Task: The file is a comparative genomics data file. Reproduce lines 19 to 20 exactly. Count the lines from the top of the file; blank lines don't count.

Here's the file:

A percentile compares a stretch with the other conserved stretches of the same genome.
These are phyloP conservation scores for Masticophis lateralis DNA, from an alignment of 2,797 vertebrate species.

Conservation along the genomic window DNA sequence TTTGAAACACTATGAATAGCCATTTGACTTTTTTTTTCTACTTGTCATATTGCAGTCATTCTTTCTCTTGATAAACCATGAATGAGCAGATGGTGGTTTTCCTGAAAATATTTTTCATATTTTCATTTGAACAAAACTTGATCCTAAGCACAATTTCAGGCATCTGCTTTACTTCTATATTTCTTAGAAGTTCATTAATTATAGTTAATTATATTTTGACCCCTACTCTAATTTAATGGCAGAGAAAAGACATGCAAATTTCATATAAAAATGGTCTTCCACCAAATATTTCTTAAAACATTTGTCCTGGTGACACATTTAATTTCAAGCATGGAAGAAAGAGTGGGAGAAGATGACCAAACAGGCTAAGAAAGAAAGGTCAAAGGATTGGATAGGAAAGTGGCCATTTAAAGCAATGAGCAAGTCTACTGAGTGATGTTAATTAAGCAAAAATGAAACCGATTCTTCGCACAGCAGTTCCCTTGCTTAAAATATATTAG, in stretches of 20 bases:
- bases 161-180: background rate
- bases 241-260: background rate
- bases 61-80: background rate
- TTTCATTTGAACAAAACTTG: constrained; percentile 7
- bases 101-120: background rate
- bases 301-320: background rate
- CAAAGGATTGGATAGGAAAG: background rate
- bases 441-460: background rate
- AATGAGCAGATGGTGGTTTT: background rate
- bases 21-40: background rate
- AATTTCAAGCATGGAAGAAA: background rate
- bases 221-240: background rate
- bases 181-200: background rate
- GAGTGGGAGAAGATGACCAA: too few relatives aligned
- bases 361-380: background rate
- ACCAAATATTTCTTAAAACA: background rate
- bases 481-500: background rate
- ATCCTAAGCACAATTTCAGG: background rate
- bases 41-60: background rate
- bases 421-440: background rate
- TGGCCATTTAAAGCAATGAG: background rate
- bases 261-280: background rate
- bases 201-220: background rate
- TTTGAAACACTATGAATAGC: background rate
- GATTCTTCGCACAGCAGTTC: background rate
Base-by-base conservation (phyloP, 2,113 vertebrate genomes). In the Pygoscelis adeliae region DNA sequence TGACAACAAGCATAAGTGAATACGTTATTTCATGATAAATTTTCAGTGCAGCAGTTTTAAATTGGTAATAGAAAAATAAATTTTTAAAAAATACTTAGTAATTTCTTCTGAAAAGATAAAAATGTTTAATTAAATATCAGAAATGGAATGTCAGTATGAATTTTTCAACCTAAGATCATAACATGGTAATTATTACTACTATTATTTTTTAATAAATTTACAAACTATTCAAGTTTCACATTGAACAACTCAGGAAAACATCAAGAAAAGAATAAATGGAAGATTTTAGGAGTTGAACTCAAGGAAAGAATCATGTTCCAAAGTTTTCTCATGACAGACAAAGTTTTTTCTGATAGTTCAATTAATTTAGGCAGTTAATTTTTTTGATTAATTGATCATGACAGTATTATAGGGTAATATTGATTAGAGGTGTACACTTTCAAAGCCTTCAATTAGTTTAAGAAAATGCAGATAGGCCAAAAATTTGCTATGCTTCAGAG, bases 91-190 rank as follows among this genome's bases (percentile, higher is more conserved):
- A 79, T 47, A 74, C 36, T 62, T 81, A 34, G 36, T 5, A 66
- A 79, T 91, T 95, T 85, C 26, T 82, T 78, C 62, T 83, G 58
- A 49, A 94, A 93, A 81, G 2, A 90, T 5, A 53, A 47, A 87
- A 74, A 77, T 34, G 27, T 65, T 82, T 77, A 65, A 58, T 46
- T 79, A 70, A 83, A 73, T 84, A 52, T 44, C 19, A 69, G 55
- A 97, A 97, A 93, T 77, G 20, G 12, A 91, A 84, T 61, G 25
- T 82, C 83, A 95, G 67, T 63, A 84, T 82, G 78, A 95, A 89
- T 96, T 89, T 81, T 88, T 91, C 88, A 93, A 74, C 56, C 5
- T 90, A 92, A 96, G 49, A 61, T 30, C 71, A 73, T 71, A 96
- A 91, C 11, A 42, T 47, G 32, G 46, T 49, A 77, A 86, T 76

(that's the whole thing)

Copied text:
- ACCAAATATTTCTTAAAACA: background rate
- bases 481-500: background rate